Sat | Aug 8, 2020

Carolyn Cooper | Toni Morrison too good for black people

Published:Sunday | August 11, 2019 | 12:00 AM
AP In this May 29, 2012 file photo, then President Barack Obama awards author Toni Morrison with a Medal of Freedom during a ceremony in the East Room of the White House in Washington. The Nobel Prize-winning author died last week. She was 88.
AP Visitors view a portrait of Nobel Laureate Toni Morrison, painted by the artist Robert McCurdy, at the National Portrait Gallery in Washington on Tuesday, August 6. Morrison, a pioneer and reigning giant of modern literature, died last Monday at age 88.

When Toni Morrison’s second novel, Sula, was about to be published in 1974, Sarah Blackburn wrote an out-of-order review that appeared in The New York Times. Blackburn brazenly asserted that “Toni Morrison is far too talented to remain only a marvellous recorder of the black side of provincial American life”.

I suppose Morrison should have been writing about white people in big cities. Blackburn says as much: “If she is to maintain the large and serious audience she deserves, she is going to have to address a riskier contemporary reality than this beautiful but nevertheless distanced novel. And if she does this, it seems to me that she might easily transcend the early and unintentionally limiting classification ‘black woman writer’ and take her place among the most serious, important and talented American novelists now working.”

White entitlement is a hell of a disease. It seems to completely paralyse its victims, making it impossible for them to move outside their narrow world of privilege. Blackburn occupies a comfortably fixed position and assumes the right to determine who is “distanced” from her. Ironically, the very limitation Blackburn sees so clearly in Morrison’s fiction is fully displayed in her own self-centred reading of Sula.

It does not seem to occur to Blackburn that the classification ‘black woman writer’ is not at all limiting. Quite simply, it’s an affirmation of the specific race and gender of the writer. Furthermore, Blackburn’s complacent reference to generic “American novelists” suggests that ‘non-black’ and ‘non-female’ are the essential markers of identity for the “serious, important and talented” writer.

In addition, Blackburn does not seem to realise that the “large and serious audience” Morrison deserves could be made up of black readers – not just in the US, but globally. Blackburn’s assumption appears to be that Morrison’s ideal readership would not appreciate the writer’s recording of “the black side of provincial American life”. But readers, both black and non-black, have long celebrated Morrison’s evocation of her home culture in the rich body of work she has produced in more than four decades.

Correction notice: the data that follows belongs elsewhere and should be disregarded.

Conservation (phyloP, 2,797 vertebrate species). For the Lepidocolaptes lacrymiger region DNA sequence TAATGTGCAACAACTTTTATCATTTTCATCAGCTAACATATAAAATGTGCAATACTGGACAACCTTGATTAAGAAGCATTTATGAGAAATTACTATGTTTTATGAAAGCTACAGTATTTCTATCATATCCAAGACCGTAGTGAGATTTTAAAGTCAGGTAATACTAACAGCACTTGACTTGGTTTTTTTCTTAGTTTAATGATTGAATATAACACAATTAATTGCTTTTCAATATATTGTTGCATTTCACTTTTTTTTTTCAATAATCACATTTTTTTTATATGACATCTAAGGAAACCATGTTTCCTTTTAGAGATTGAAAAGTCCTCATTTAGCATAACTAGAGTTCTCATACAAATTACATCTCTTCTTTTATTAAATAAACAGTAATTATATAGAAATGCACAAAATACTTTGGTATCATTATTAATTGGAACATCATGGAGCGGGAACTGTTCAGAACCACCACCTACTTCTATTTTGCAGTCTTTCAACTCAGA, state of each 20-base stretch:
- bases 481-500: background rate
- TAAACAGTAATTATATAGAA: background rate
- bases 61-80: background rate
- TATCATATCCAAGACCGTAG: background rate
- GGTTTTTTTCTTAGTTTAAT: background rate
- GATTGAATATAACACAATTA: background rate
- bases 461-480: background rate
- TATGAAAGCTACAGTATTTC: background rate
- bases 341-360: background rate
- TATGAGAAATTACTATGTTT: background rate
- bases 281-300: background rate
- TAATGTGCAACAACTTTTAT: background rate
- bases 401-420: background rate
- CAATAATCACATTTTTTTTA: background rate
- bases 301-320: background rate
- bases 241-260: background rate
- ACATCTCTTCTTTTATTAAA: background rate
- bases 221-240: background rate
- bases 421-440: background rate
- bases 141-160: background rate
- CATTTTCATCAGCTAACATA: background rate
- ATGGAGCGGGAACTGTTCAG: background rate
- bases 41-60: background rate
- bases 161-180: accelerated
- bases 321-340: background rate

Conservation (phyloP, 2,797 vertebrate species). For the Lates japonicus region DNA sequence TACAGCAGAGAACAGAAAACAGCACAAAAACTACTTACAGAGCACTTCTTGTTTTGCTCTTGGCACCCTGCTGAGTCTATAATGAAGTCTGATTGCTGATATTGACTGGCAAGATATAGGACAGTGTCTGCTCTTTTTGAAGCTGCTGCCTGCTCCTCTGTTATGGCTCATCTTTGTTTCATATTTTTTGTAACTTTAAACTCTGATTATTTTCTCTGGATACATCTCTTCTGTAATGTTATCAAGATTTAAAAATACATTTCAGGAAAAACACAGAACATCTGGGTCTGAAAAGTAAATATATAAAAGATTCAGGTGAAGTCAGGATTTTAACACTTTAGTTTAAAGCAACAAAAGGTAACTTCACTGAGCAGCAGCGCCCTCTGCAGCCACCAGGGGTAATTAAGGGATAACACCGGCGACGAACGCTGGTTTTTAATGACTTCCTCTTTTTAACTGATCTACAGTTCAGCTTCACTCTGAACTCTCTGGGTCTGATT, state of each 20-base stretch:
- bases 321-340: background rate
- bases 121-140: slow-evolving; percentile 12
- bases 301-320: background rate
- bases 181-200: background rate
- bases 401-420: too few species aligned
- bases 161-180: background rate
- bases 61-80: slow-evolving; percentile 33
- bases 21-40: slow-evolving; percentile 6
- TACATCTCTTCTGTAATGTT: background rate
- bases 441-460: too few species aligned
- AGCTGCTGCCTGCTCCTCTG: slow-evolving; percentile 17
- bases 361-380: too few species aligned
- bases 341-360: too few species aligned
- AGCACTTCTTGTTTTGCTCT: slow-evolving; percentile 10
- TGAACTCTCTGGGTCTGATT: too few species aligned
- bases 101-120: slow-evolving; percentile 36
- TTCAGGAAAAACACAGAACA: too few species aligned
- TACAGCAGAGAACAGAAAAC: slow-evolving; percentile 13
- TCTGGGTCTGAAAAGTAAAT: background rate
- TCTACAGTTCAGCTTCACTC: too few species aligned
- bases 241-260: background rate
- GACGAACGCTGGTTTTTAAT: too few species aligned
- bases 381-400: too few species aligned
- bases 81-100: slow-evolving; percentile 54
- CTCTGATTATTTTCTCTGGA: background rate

Over the years, Toni Morrison herself has eloquently dismissed critics like Sarah Blackburn who want her to stop writing about black people and the catastrophic social conditions that continue to oppress us. In a 2015 interview posted on the Gulf News website, Morrison makes this unapologetic declaration:

“I’m writing for black people in the same way that Tolstoy was not writing for me, a 14-year-old coloured girl from Lorain, Ohio. I don’t have to apologise or consider myself limited because I don’t [write about white people] — which is not absolutely true, there are lots of white people in my books. The point is not having the white critic sit on your shoulder and approve it.”

The critics who stubbornly insist that Morrison must write about white people should be careful about what they ask for. White characters in Morrison’s fiction don’t come off so good. Even though they are often on the margins, their presence, however fleeting, tends to be rather disturbing. Like ghosts, they haunt Morrison’s fictions.


One of my favourite novels by Toni Morrison is Tar Baby. It doesn’t usually get as much critical attention as it deserves. Probably it’s because it’s a romance, a form of fiction read largely by women and so not always taken seriously. The novel addresses a range of important issues such as sexual relationships between black men and women; black masculinity; and black/white power dynamics.

In Tar Baby, Morrison updates the folk tale of Br’er Rabbit and Tar Baby. The central character, Jadine Childs, is the Tar Baby. She’s a high-fashion model working in Paris and she’s engaged to a white man. But she’s suffering from an identity crisis. She’s worried that her fiancé desires her only because she’s this exotic mixed-race beauty.

I’m not going to tell the story just in case you’re inspired to read the novel. Except to say, Jadine decides to escape Paris and go to the private island in the Caribbean where her white adoptive parents live. And there she falls in sex with Son, a ragamuffin dreadlocks with multiple aliases and ID cards to match. He’s the Br’er Rabbit who gets stuck on the Tar Baby, against his better judgement.

The white people in this novel are quite perverse. Margaret Street abuses her baby son, Michael, burning him with cigarettes. And she still wants him to love her. Each Christmas, she furiously prepares for his visit. And he doesn’t come. Her emotionally dead husband, Valerian, withdraws from the family.

Born in a small town in Ohio, Toni Morrison took her ‘provincial’ culture to the world. She created arresting black characters like Pecola Breedlove, who desperately wanted to have the bluest eye. Morrison inspired black people to see that we can’t afford to view ourselves through the distorting lens of whiteness. Our own dark brown eyes are sufficiently visionary.

- Carolyn Cooper, PhD, is a specialist on culture and development. Email feedback to and